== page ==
On Tuesday, Facebook CEO Mark Zuckerberg headed to Congress to explain the social media network's role in the Cambridge Analytica data scandal. Sometime during the hearing, a break commenced, and Zuckerberg's notes for the congressional hearing were photographed laying wide open long after he stepped away from the desk positioned in front of a panel of senators
Speaking before front of the Senate Judiciary and Commerce Committees, Zuckerberg faced a wide range of questions regarding Facebook's mishandling of sensitive user data. That Facebook data was harvested by Cambridge Analytica, a political consulting firm that was hired by the Donald Trump campaign, reportedly to target people with customized political messages. The scandal raised more questions about the Trump campaign, as well as questions about what Facebook did — and did not do — to prevent that from happening.
Zuckerberg, who has been unusually accessible to the press during this scandal, came to Congress on Tuesday prepared. The founder and CEO of one of the largest and most dominant social media website was armed with notes for the answers he expected to give. Before going on break during the hearing, however, Zuckerberg appeared to forget to close his folder of notes, allowing a swarm of reporters and photographers a long look at what he wrote down.
Perhaps it was a momentary lapse in judgment, what with the intense pressure of a hearing that was broadcast live on social media. Many people immediately picked up on the fact that his folder of notes was lying on the desk, completely open and vulnerable to the press.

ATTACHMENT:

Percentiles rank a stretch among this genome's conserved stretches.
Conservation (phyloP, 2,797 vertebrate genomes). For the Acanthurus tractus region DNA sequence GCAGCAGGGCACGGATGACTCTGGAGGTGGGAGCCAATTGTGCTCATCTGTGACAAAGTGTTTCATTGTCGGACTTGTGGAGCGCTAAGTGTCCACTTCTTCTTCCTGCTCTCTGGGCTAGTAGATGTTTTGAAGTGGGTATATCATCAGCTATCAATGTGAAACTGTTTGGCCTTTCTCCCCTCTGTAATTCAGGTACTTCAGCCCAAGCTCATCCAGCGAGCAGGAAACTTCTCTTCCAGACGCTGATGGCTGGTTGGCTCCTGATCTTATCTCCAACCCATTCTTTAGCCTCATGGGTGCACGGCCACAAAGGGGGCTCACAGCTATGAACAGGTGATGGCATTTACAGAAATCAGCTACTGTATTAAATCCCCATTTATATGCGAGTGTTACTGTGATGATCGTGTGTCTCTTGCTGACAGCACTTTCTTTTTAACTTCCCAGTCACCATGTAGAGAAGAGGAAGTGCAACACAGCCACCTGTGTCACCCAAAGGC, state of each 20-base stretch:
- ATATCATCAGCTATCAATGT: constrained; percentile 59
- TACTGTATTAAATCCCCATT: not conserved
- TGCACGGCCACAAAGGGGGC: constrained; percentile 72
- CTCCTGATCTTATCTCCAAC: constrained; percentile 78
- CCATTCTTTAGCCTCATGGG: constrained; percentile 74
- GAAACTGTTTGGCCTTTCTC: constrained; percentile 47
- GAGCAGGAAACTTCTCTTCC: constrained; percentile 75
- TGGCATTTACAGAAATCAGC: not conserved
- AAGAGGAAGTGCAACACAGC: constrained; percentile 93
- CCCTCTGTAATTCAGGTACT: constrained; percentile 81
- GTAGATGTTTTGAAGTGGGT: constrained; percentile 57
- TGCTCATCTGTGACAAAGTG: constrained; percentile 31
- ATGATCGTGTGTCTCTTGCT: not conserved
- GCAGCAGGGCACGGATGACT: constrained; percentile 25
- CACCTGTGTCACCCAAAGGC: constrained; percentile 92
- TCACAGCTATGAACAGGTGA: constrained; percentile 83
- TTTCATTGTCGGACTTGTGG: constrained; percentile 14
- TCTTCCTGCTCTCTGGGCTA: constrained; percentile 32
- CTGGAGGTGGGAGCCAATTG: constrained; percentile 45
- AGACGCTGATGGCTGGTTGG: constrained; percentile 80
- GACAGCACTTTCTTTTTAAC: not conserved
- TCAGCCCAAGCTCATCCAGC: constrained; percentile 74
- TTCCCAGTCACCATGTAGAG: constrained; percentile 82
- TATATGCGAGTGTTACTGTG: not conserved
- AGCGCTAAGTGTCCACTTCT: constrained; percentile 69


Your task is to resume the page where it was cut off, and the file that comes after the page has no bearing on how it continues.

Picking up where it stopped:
In what appeared to be the spirit of the social media commentary on the Zuckerberg's hearing, that moment — along with many other moments during his testimony — was relentlessly meme-d. Some likened it to when President Trump's written notes during his meeting with Parkland shooting survivors was spotted.
Others alluded to the criticism that Zuckerberg and other Facebook officials were profiting off of the website's lax user data privacy protections.
In the wake of the Cambridge Analytica scandal, many Facebook users have become vocally critical of the information that the website has about them, as well as how companies like Cambridge Analytica are able to use their data to its benefit. Many have quit Facebook completely or at least deleted its apps from their phones.
While Facebook officials and Zuckerberg have defended some of their means to the end goal of "connecting the world," during his congressional hearing on Tuesday, their failure to protect user privacy was one of the central discussions. When asked by Sen. Richard J. Durbin how he'd feel disclosing the location of his hotel or the names of people he messaged recently, Zuckerberg replied, "No. I would probably not choose to do that publicly here."
I think that may be what this is all about: Your right to privacy. The limits of your right to privacy. And how much you give away in modern America in the name of, quote, connecting people around the world.
At the heart of the congressional hearing, however, was how Facebook bungled the Cambridge Analytica scandal. While the social media platform has recently informed users about how they can find out if their data was compromised, critics still say top officials didn't done enough to prevent it in the first place.
On Tuesday, senators grilled Zuckerberg on whether he had known anything about how the firm had collected sensitive user data, if he knew other such incidents happening on the platform, and what he would do to prevent that from happening again. While he mostly kept a steady front of answering lawmakers' questions about Facebook, Zuckerberg's notes, if revealed, might provide a glimpse into the defense tactic that the platform and its top employees are taking.